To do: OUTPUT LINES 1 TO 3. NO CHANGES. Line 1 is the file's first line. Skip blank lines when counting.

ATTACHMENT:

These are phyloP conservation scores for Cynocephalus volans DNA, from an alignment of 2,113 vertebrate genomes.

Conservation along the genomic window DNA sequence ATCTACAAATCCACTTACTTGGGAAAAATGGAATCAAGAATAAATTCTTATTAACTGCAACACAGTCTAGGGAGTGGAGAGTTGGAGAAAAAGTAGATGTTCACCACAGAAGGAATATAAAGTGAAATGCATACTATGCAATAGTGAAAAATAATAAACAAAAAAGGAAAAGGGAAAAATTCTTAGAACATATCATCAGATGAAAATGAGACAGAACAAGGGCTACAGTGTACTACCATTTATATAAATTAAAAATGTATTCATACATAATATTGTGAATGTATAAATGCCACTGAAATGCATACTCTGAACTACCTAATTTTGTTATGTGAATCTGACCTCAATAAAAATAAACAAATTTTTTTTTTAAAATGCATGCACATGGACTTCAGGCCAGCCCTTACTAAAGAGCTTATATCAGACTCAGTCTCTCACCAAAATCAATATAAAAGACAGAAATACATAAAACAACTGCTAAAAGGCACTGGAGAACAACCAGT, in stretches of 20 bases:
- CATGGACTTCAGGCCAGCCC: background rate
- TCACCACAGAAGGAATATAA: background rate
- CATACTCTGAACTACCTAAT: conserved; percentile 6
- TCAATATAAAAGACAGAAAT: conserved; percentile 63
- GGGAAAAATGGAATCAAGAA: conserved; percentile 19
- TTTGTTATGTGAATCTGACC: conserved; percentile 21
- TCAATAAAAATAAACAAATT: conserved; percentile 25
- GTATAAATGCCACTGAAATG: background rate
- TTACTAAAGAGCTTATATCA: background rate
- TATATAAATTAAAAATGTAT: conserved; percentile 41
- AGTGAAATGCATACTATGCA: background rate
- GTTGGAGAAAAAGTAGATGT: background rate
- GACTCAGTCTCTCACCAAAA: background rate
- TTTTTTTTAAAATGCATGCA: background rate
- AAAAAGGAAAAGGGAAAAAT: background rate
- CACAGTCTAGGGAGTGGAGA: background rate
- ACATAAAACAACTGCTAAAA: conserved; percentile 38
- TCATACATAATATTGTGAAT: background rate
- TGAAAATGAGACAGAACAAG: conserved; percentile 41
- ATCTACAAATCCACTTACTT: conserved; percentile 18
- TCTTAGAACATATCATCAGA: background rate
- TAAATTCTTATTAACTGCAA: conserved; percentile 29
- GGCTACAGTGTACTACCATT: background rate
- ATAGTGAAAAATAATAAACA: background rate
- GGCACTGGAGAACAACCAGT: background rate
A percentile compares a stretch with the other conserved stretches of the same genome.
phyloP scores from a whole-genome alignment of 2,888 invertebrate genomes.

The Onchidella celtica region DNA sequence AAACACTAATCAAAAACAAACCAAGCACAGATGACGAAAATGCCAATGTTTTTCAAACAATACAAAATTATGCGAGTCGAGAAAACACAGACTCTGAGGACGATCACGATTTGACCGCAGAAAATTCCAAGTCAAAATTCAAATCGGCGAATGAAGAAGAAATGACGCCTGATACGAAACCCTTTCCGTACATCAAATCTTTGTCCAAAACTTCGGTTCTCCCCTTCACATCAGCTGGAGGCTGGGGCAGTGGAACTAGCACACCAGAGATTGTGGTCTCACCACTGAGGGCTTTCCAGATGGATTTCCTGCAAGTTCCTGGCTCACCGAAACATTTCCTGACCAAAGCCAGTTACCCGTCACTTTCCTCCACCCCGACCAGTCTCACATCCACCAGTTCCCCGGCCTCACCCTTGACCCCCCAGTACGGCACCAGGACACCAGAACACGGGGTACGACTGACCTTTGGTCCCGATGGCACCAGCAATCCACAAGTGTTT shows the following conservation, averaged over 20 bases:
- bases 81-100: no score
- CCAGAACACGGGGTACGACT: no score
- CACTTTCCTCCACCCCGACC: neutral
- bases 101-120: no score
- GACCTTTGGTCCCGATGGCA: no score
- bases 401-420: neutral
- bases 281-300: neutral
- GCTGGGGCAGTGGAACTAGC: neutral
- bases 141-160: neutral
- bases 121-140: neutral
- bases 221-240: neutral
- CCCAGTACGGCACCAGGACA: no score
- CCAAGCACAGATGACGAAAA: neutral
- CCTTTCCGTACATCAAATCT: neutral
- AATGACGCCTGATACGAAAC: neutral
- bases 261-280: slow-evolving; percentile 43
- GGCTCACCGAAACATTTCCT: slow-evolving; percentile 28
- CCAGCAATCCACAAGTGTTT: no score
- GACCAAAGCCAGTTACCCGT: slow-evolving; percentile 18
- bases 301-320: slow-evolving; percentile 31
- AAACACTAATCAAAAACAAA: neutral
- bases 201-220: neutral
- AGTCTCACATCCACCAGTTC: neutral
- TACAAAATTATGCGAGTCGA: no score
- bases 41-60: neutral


These are phyloP conservation scores for Cynocephalus volans DNA, from an alignment of 2,113 vertebrate genomes.

Conservation along the genomic window DNA sequence ATCTACAAATCCACTTACTTGGGAAAAATGGAATCAAGAATAAATTCTTATTAACTGCAACACAGTCTAGGGAGTGGAGAGTTGGAGAAAAAGTAGATGTTCACCACAGAAGGAATATAAAGTGAAATGCATACTATGCAATAGTGAAAAATAATAAACAAAAAAGGAAAAGGGAAAAATTCTTAGAACATATCATCAGATGAAAATGAGACAGAACAAGGGCTACAGTGTACTACCATTTATATAAATTAAAAATGTATTCATACATAATATTGTGAATGTATAAATGCCACTGAAATGCATACTCTGAACTACCTAATTTTGTTATGTGAATCTGACCTCAATAAAAATAAACAAATTTTTTTTTTAAAATGCATGCACATGGACTTCAGGCCAGCCCTTACTAAAGAGCTTATATCAGACTCAGTCTCTCACCAAAATCAATATAAAAGACAGAAATACATAAAACAACTGCTAAAAGGCACTGGAGAACAACCAGT, in stretches of 20 bases:
- CATGGACTTCAGGCCAGCCC: background rate